American Translators Association (ATA): Business Smarts-48 Hours

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American Translators Association (ATA): Business Smarts-48 Hours

48 Hours (actually, 40-and-a-half)

What can you do when a client does not send payment, or does not send enough payment? This is a dilemma many of us face. Here are some suggestions for handling the problem effectively, based on a recent exchange on the Business Practices Education mailing list. Many thanks to Virginia Pérez-Santalla, Beatriz Bonnet, Dorothee Racette, Gabe Bokor, Ute Kegel, and Kim Vitray. Click ATA Business Practices Education discussion list to join.

Monday, 2:23 PM

About six months ago an agency hired me for a two-day interpreting assignment. On the first day, the company said they would need me for two additional days, and called the agency to request my services. I had already received a purchase order from the agency for the first two days, and that same afternoon I received a revised purchase order including the additional two days. Two months passed and the agency still had not paid me, despite numerous inquiries. When I finally did receive a check from them it was only for two days rather than four. I immediately contacted them and explained that the check was not payment in full. Their response was that the project manager had quit, and they had no record of the two additional days. Luckily I had a copy of the revised purchase order and sent it back right away. This was more than two weeks ago and I haven't heard from them. More than six months have passed since the assignment: What do you think my next steps should be? I have already told them (in the hope that it would provoke some reaction) that I wouldn't want to have to resort to harsher measures.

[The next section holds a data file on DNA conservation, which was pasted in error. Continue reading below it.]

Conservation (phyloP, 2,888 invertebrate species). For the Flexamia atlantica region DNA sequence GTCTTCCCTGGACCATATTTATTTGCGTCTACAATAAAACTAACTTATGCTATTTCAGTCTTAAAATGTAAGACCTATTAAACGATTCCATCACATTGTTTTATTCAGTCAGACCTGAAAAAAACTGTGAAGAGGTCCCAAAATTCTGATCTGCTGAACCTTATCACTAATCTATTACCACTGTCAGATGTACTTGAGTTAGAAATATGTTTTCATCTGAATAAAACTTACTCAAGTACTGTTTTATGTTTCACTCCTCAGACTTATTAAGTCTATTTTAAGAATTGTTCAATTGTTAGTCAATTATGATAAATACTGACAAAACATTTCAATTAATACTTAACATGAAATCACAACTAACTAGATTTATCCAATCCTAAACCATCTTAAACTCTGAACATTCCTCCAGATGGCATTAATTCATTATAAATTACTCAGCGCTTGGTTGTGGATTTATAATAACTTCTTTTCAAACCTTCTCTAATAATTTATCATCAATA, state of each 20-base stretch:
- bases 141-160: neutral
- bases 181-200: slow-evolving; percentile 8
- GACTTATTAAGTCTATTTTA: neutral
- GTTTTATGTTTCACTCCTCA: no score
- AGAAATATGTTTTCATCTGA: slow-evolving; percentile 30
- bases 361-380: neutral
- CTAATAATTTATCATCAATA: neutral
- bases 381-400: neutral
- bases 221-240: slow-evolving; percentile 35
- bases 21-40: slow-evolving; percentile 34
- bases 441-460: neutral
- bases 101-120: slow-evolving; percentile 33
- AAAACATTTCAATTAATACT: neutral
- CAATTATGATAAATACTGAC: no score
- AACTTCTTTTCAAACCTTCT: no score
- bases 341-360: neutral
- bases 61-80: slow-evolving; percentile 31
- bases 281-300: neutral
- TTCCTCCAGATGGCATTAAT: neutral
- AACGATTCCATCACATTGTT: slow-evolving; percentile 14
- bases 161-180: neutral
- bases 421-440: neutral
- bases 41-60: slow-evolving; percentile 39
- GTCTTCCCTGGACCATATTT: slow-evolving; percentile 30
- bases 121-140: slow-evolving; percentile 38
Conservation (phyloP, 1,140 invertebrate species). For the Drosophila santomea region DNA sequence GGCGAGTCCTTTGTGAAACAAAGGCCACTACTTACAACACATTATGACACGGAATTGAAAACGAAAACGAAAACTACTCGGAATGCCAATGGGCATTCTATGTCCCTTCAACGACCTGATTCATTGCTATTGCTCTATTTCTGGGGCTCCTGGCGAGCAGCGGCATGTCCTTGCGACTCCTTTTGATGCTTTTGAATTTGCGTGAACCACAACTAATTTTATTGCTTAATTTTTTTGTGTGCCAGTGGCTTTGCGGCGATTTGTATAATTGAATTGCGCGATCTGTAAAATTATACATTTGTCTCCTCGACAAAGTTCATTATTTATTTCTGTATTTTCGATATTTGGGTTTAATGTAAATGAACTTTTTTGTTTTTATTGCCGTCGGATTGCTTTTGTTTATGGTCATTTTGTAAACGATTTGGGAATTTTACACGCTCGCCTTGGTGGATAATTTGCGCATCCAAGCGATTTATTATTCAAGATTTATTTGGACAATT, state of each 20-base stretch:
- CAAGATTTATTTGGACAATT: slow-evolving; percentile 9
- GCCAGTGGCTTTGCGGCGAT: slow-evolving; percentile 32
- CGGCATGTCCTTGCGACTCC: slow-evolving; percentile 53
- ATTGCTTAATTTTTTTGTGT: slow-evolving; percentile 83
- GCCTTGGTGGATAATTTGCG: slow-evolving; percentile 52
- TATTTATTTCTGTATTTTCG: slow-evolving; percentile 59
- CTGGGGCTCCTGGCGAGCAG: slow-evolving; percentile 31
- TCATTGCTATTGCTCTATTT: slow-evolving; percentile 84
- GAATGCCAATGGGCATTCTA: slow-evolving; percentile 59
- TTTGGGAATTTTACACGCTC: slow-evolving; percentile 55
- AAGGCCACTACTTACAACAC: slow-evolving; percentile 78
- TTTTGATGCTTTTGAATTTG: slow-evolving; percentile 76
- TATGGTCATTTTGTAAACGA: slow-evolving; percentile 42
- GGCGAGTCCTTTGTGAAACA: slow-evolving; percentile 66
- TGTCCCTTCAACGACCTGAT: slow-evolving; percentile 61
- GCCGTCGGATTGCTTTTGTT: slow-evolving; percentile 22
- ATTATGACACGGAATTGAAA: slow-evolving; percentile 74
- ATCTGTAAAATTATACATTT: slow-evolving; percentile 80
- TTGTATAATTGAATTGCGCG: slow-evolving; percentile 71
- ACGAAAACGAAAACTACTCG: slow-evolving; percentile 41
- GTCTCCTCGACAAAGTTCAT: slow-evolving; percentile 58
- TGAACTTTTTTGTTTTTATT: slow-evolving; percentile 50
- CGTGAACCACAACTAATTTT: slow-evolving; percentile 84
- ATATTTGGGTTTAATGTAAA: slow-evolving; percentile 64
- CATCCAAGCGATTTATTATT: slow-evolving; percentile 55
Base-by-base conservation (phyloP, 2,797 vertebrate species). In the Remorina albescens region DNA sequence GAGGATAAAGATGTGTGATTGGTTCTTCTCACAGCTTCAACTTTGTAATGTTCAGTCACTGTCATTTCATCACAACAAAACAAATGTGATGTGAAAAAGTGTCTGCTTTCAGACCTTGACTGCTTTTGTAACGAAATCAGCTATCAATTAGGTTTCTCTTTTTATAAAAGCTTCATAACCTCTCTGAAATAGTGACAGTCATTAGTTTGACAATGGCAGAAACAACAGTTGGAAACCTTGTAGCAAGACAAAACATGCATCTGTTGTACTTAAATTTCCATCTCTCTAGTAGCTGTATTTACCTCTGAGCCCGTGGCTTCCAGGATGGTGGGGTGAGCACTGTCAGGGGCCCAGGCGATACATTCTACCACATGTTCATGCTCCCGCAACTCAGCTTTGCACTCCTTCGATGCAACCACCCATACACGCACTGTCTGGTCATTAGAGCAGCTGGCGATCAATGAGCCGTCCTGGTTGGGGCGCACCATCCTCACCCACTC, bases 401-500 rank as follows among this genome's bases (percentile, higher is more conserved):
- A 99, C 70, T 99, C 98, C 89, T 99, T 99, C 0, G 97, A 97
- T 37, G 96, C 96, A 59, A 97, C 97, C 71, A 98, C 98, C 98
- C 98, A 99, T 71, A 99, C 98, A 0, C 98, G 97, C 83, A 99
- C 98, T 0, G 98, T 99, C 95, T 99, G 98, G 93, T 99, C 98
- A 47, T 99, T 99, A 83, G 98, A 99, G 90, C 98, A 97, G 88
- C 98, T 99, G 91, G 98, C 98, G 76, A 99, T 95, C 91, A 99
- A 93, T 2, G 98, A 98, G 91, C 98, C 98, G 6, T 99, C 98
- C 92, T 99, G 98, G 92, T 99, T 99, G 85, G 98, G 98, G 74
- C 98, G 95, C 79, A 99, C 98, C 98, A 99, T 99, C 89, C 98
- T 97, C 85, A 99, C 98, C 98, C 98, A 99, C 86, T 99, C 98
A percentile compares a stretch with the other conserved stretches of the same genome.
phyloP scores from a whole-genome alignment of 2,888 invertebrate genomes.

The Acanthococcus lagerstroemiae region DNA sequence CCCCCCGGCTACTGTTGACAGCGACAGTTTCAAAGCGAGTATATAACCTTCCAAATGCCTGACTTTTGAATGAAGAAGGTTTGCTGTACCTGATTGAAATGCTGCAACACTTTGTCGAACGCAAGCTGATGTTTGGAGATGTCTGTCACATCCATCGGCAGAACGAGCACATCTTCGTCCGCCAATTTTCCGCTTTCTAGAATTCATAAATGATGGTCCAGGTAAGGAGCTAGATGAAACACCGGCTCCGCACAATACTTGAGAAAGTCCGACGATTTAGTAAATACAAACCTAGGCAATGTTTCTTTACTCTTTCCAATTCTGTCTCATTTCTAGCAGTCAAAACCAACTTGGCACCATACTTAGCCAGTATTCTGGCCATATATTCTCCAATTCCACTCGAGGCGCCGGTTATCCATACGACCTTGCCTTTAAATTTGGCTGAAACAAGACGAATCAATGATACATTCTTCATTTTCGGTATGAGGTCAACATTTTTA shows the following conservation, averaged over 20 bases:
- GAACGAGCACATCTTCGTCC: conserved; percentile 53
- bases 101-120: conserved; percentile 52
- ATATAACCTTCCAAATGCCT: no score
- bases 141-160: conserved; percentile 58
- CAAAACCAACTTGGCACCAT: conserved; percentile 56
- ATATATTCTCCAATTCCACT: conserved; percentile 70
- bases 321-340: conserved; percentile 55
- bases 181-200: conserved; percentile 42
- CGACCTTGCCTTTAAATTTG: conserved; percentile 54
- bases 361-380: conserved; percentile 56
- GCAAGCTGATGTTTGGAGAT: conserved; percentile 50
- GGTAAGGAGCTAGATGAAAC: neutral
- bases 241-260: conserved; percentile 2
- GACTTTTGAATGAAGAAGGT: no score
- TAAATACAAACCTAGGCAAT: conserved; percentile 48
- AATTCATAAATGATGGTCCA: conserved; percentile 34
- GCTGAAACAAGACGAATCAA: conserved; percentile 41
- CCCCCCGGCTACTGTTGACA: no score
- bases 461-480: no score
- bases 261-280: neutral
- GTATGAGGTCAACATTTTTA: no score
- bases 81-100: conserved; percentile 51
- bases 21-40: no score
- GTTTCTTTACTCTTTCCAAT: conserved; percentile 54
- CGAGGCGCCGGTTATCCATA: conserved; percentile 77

— V.P.S.

Monday, 2:55 PM

I would go to the highest possible level in the agency, if you haven't done so already, and explain your situation to that person before taking any harsher action. Perhaps this matter hasn't yet been taken high enough, and no one lower down knows how to handle it. At many agencies a problem can be fixed if the right people are aware of it.
— B.B.

Monday, 4:34 PM

Those who engage in such practices (assuming it is not simple oversight) should be aware that thanks to the Internet, translators today are no longer defenseless. I once got good results with a (not very thinly) veiled threat to share my story with "the online translator community." If you do need to post such a message, you can protect yourself against threats of legal action with wording such as "If you are considering doing business with XX, you may want to talk to me." That way the information becomes available only to those who are interested.
— G.B.

Monday, 5:06 PM

Here is another trick that has worked very well: If your email to the chief executive officer fails to yield the desired results, send (or say you will send) a message containing all your correspondence with the agency so far, to show them that you have an exact timeline of the events. It demonstrates to them that you are equipped to take further steps if necessary.
— U.K.

Tuesday, 9:39 AM

This is more or less exactly how I think such a situation should be handled. It is much more effective in terms of the translator actually getting paid than either complaining or resorting to "blacklists." If every translator did this every time it happened, it would eventually happen far less often (or such companies would go out of business sooner). Forthright communication and the free market will always be our best tools.
— K.V.

Tuesday, 6:05 PM

All's well that ends well! On Monday afternoon I sent a message to the chief executive officer along with the famous purchase order. I mentioned-very diplomatically, of course!-that I would not want to have to resort to other measures and that I had a complete record of all correspondence. I just now received a call from the agency, with the explanation that the original project manager had not submitted my full invoice for payment. The chief executive officer has approved payment and it will go out tomorrow.
— V.P.S.

Thursday, 3:54 PM

I received the check by FedEx today! And they lived happily ever after ...
— V.P.S.

Reprinted from The ATA Chronicle: June 2006, p 35